Can Eminent Domain Be Used for Economic Development?

This question was brought to many Americans’ attention in 2005 after the decision for Kelo v. New London was handed down by the United States Supreme Court. In that case, the Court stated that government could condemn property and convey it to private entities for economic development. The public use requirement was found in that the private developer would bring about economic benefits to the public by increased tax revenue and an increase in jobs. In context, the Kelo case occurred during the time Pfizer Inc. moved to New London, Connecticut. The condemnation of Ms. Kelo’s house was required to build a shopping center close to the Pfizer plant as an alleged attraction to Pfizer Inc.

            However, in the wake of Kelo, many states scrambled to pass laws to limit the government’s ability to exercise eminent domain in same fashion as in Kelo.  North Carolina has not been the best at limiting the government’s power. However, under the recently passed Urban Redevelopment Plan, the General Assembly did tighten up on when the government could condemn a “blighted” area. Essentially, this curtails the reverse “robin hood effect” of taking from the poor to give to the rich. The Urban Redevelopment Plan does serve to also keep the government from taking land in pristine condition and giving it to other private entities as in Kelo.

            Subsequently, the Urban Redevelopment Plan does not serve to protect all land that is in pristine condition. Certain government entities could take property for economic development reasons if they are authorized by statute. For example, Chapter 40A of the North Carolina General Statutes authorizes public transportation authorities to take private land that might be useful to its purposes. If you are facing a situation similar to the ones above, you should not hesitate to reach out to a North Carolina eminent domain attorney.

Our firm focuses on three practice areas: Disability, Personal Injury, and Eminent Domain. Every practice area has attorneys who have expertise in their respective area of practice.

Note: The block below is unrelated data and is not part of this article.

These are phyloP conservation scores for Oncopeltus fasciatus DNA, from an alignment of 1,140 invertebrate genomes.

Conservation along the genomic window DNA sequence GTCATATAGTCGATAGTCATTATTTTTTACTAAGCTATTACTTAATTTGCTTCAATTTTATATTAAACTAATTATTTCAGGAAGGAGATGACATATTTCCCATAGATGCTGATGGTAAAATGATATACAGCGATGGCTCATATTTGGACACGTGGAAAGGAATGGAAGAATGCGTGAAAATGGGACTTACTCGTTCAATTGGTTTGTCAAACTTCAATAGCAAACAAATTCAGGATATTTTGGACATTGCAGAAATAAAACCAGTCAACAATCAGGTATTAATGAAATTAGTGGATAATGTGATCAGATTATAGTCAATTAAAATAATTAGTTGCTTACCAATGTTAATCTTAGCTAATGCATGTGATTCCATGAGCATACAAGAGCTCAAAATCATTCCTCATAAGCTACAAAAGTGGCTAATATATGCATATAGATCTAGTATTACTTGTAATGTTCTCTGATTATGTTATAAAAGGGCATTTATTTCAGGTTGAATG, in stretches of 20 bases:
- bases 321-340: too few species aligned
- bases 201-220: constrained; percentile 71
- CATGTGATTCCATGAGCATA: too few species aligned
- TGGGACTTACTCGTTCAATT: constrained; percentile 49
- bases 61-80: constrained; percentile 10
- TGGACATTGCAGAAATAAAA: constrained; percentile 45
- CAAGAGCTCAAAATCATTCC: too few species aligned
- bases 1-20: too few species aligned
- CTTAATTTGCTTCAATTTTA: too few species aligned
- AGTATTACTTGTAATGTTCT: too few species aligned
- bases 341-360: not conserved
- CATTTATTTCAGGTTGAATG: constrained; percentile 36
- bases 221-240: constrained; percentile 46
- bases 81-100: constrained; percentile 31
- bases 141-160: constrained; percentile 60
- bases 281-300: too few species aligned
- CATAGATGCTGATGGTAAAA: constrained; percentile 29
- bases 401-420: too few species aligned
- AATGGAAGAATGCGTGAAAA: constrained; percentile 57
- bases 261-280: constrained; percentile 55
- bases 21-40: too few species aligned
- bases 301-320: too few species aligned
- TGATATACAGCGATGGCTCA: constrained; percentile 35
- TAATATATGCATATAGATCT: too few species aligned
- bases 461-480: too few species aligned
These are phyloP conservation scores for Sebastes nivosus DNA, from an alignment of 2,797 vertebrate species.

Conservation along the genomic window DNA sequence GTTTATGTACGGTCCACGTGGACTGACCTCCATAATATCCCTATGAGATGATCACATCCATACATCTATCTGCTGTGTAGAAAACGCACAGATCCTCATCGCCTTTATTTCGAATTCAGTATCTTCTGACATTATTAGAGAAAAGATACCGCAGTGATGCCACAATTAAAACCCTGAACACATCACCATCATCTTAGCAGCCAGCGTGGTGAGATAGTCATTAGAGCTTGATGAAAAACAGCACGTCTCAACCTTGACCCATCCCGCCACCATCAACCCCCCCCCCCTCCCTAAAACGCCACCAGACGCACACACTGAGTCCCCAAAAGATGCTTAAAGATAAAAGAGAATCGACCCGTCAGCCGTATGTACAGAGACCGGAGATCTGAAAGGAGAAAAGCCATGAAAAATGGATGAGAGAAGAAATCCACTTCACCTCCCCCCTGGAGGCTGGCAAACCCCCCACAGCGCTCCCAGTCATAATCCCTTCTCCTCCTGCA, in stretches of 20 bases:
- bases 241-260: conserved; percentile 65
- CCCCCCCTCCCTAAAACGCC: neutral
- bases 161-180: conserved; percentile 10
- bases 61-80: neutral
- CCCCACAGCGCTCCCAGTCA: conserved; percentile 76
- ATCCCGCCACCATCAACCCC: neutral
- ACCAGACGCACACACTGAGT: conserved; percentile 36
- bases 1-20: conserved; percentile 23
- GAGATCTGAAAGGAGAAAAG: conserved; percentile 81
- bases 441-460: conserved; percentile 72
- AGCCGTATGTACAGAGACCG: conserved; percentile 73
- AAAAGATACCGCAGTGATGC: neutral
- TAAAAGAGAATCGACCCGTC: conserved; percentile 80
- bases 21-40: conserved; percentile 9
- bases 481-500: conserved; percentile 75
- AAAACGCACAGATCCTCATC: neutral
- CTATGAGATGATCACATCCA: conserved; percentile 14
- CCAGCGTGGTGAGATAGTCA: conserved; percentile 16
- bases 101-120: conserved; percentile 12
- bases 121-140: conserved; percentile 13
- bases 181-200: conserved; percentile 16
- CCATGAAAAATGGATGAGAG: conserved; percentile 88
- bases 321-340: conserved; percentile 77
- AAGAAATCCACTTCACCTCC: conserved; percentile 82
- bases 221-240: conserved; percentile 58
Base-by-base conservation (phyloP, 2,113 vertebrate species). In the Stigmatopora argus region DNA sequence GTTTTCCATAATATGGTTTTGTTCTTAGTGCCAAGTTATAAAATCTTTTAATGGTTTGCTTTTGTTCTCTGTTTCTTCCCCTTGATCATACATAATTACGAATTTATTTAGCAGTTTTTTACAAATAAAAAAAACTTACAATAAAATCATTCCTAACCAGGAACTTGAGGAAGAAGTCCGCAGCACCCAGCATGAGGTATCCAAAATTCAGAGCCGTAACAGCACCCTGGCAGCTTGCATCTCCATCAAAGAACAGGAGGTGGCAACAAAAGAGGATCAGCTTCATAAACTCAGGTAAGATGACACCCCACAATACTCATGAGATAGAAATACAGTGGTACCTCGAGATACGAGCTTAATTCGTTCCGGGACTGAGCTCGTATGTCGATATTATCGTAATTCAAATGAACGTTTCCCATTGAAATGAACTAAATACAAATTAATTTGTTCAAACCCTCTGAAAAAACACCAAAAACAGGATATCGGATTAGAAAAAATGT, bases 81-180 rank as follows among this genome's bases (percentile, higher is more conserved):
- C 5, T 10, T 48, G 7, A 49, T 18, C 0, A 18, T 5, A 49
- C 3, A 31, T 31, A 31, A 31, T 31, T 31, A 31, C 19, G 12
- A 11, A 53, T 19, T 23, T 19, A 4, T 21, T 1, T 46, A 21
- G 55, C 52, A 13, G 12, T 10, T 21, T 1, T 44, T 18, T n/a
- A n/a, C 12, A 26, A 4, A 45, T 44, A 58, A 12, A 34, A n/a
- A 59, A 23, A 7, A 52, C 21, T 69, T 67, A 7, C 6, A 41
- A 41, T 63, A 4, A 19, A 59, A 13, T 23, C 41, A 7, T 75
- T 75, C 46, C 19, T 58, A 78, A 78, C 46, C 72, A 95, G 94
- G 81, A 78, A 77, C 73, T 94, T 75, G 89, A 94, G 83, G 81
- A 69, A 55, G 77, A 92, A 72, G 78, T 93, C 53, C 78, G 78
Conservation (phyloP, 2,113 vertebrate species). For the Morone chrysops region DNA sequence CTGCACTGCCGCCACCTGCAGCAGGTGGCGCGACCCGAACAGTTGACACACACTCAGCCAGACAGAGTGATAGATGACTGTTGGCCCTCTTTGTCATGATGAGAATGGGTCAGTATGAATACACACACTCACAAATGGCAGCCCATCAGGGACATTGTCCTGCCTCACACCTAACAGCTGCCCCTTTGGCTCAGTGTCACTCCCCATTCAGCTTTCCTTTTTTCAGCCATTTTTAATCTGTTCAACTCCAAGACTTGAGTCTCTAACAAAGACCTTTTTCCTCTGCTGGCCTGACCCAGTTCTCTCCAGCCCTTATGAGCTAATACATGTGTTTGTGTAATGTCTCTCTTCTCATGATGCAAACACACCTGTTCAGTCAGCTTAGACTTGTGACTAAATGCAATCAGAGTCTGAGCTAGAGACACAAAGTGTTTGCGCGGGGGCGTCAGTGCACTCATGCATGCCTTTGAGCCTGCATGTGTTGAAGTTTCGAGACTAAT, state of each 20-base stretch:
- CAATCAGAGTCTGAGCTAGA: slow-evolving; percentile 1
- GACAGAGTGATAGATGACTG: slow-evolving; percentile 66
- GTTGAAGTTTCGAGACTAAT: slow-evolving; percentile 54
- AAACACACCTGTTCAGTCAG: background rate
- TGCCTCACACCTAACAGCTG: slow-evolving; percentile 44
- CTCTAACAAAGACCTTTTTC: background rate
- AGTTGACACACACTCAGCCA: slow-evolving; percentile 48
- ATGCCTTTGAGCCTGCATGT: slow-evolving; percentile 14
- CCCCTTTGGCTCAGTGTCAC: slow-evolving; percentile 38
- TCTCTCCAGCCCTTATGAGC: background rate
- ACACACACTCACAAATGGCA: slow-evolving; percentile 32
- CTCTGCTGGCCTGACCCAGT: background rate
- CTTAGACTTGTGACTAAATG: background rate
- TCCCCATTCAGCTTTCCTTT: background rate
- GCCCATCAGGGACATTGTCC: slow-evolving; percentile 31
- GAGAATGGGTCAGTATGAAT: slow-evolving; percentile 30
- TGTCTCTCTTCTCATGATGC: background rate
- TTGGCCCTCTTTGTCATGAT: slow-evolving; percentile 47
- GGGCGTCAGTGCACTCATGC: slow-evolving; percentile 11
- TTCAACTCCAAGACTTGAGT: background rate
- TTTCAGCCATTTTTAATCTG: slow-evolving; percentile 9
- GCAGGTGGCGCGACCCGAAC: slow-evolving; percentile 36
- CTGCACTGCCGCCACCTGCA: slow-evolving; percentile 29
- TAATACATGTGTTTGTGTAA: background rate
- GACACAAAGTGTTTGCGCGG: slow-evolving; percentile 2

Chad Brown is a North Carolina Board Certified Social Security disability law specialist. Mr. Brown helps Social Security disability claimants at all stages of the disability process. He also works with people that have Long Term Disability denials and with people that are injured by drugs and defective medical products.

Your Questions Answered

Why is Eminent Domain Legal?

The legality of eminent domain goes all the way back to the Roman Empire. However, American law has recognized the right of eminent domain as an inherent power that precedes any government statute and even the Constitution. The recognition that the courts have given...

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Who Can Exercise Eminent Domain?

Generally, any sovereign government may exercise the inherent right of eminent domain. Eminent domain is an inherent right that is deemed to exist automatically within the borders of a sovereign government. A government is...

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What Is the Purpose of Eminent Domain?

Eminent domain is the inherent right of the government to take private property that is owned by a private citizen and convert it to public use. The primary purpose for eminent domain is the “public use.” Typically, this entails taking property, usually land, in order...

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